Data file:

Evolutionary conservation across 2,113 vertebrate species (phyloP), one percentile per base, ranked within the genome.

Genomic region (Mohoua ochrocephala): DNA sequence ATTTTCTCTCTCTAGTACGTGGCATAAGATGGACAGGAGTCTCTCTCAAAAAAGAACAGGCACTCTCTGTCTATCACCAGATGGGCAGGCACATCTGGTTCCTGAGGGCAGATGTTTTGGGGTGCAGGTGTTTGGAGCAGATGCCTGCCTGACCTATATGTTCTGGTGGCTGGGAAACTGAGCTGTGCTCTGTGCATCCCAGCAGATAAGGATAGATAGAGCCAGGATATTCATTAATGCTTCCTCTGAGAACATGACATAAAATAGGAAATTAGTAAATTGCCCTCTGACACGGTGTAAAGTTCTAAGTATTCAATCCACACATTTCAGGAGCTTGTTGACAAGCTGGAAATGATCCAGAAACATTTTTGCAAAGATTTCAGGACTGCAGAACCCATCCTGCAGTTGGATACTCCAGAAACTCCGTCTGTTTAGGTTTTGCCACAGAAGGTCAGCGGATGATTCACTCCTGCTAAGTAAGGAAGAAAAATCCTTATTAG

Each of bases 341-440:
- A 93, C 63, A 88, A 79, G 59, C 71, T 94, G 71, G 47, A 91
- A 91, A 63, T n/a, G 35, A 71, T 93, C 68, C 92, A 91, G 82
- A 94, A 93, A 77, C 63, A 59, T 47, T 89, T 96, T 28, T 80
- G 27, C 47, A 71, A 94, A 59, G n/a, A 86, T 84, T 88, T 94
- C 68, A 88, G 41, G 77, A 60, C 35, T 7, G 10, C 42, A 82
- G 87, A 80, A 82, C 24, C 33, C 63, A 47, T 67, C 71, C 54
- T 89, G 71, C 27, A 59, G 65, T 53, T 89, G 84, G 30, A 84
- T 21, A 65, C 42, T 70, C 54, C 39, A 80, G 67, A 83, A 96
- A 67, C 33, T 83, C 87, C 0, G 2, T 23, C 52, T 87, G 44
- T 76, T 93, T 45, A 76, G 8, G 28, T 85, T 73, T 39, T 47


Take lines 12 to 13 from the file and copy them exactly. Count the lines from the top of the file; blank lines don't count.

- A 67, C 33, T 83, C 87, C 0, G 2, T 23, C 52, T 87, G 44
- T 76, T 93, T 45, A 76, G 8, G 28, T 85, T 73, T 39, T 47